If you’re watching the third and final season of “The Newsroom,” you’re either already an unabashed fan of the show, or despite its many (many) flaws, you still find something compelling about the work and lives of those inside the ACN newsroom. It’s in the latter category where I fall. For all of Aaron Sorkin‘s blistering dialogue, and the pace that never lets up for a moment, it can’t gloss over the poorly drawn relationships in the series, and the less than encouraging depiction of women in the show. These were issues that marred both the first and second seasons, and yet through that, the drama between the talent in the studio and executives in upper management was usually terrific, and Sorkin’s barbed look at the media through the mouthpiece of Will McAvoy (Jeff Daniels), while overly earnest at times, could also be razor sharp. And so, here we are with six more episodes before we say goodbye. And how does it look so far? Promising.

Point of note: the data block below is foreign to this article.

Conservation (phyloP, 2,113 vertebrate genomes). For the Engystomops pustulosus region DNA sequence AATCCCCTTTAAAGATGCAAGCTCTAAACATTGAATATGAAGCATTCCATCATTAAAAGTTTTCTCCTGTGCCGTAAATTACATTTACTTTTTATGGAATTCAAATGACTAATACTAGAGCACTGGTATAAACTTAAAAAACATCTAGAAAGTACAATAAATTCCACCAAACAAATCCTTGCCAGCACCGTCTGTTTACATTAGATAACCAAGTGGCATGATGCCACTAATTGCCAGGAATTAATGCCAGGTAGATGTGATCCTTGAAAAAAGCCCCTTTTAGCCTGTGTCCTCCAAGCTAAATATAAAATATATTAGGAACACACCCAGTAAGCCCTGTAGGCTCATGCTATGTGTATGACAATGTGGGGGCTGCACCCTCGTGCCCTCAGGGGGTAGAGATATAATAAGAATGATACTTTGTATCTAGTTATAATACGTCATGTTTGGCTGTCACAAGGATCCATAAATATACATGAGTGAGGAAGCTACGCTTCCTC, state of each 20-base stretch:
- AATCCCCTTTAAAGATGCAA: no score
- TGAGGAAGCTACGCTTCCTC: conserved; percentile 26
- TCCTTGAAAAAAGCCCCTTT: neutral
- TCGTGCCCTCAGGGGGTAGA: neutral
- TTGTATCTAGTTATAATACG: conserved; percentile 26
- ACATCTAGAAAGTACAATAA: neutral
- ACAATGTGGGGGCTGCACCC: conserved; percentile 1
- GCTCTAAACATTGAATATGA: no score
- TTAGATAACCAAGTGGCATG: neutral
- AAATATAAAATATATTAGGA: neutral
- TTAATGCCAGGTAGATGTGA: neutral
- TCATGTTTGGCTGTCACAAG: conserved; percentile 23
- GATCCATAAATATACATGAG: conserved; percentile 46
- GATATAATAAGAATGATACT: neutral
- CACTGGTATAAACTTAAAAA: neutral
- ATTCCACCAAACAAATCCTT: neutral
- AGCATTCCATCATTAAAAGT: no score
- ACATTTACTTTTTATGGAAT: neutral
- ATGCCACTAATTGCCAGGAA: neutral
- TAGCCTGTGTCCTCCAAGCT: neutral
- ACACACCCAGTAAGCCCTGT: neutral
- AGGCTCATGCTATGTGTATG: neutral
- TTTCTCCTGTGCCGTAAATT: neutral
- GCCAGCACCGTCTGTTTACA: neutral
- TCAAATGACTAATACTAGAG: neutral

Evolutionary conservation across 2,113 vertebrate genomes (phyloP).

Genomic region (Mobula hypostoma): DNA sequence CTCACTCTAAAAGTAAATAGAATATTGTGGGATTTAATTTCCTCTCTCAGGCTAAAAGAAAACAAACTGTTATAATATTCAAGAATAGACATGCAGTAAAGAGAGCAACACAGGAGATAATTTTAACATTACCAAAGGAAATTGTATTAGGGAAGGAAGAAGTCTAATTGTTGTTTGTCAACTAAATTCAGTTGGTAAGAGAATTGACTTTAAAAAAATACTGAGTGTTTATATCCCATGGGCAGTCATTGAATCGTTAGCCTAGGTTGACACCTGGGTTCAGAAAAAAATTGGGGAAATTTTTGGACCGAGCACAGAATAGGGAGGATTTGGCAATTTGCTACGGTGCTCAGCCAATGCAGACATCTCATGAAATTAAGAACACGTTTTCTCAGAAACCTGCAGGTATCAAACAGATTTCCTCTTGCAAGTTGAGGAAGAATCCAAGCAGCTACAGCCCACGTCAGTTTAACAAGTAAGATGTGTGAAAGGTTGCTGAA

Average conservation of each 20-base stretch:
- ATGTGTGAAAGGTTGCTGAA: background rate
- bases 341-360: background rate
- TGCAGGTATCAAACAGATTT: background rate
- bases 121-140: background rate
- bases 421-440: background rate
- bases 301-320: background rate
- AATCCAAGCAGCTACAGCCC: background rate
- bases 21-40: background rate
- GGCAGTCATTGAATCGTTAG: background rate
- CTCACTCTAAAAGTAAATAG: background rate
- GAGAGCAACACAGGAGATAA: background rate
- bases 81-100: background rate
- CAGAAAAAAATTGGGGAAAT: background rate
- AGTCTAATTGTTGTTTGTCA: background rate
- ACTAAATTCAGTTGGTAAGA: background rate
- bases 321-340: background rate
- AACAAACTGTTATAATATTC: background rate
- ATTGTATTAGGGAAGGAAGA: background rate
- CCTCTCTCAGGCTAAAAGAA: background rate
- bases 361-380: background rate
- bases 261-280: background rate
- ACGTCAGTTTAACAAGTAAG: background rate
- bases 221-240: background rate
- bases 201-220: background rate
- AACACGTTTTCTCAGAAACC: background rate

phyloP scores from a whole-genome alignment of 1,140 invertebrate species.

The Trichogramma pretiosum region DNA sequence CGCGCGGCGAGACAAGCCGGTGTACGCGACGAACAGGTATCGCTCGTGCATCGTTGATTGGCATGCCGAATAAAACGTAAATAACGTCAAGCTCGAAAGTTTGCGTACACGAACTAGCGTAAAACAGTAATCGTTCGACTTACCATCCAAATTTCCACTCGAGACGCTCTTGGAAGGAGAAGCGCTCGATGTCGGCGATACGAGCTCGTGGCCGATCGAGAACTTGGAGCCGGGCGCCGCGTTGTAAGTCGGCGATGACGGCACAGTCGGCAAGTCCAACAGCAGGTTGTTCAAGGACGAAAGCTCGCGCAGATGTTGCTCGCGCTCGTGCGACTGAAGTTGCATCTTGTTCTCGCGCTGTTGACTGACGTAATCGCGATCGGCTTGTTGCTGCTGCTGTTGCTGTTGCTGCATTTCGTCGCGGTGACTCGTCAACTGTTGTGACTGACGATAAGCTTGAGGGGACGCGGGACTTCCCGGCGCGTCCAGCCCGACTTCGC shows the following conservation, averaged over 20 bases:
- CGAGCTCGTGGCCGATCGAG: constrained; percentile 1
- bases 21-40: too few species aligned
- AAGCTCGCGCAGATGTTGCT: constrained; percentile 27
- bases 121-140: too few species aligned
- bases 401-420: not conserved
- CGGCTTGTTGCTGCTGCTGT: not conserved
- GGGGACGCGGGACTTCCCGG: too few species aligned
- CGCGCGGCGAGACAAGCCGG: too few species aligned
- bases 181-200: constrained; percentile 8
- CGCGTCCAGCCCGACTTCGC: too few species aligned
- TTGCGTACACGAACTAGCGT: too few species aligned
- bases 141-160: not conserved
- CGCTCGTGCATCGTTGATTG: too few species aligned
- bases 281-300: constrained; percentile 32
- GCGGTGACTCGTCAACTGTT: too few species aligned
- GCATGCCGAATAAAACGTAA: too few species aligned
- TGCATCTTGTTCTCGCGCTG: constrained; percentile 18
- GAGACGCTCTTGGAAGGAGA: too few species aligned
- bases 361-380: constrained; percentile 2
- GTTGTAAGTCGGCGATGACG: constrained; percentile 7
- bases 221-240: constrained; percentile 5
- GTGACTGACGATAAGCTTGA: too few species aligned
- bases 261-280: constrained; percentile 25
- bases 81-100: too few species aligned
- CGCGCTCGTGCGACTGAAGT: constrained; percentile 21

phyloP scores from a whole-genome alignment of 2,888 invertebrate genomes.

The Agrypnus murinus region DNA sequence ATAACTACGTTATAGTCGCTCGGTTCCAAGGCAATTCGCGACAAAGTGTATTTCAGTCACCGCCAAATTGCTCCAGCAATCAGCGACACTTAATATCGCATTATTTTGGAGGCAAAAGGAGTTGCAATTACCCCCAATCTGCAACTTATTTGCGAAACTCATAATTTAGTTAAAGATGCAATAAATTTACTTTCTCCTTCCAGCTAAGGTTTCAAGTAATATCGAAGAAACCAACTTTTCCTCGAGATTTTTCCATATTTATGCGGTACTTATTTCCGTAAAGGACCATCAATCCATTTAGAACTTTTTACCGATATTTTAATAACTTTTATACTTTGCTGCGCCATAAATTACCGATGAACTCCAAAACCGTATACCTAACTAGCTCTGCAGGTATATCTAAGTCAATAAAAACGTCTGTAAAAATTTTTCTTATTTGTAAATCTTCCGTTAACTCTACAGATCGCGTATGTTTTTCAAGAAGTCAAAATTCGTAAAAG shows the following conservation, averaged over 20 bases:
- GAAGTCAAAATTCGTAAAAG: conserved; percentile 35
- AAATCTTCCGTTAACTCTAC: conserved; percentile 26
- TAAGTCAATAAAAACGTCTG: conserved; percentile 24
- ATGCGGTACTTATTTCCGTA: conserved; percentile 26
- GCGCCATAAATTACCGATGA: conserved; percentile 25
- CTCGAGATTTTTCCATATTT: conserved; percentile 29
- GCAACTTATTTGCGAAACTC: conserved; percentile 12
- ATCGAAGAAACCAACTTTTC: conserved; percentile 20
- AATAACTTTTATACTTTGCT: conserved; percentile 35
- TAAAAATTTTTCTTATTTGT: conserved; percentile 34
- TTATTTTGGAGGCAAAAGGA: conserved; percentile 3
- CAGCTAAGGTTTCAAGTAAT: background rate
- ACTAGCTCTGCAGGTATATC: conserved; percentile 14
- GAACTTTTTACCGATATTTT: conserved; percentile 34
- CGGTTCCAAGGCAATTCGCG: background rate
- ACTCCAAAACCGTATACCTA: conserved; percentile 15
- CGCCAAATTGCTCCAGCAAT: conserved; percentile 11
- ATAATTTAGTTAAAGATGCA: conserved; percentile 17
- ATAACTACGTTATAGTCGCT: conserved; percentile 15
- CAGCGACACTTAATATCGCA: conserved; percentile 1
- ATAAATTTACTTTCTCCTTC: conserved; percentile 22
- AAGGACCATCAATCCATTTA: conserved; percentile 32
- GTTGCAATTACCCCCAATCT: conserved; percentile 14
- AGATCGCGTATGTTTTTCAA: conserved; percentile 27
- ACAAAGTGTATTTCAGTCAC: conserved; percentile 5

The shortened season means that Sorkin has decided to take less time to focus on character development, and this is the rare case where that’s a good thing. “The Newsroom” has always been at its best when chasing down a breaking story, but before “Boston” gets to that, it does clear a couple things out of the way. Yes, Will and MacKenzie McHale (Emily Mortimer) are getting married, which means we have to endure an opening conversation about wedding plans that is neither interesting or funny. But wisely, the episode shifts gears quickly with the Boston Marathon bombing galvanizing the newsroom into action. Everyone is soon on the phone to try and confirm the details of what’s already playing out on television. Jim Harper (John Gallagher Jr.) pleads with with a source, proclaiming that they’re “the only reliable breaking news network…except for that one time.” And just like that, the Operation Genoa scandal is in the past. Meanwhile, it’s all hands on deck for the Boston story, including Hallie Shea (Grace Gummer), Jim’s former rival turned girlfriend, who now works at ACN. But as usual, Sorkin has something else he wants to address via a big breaking story, so what is this episode about? Media accuracy.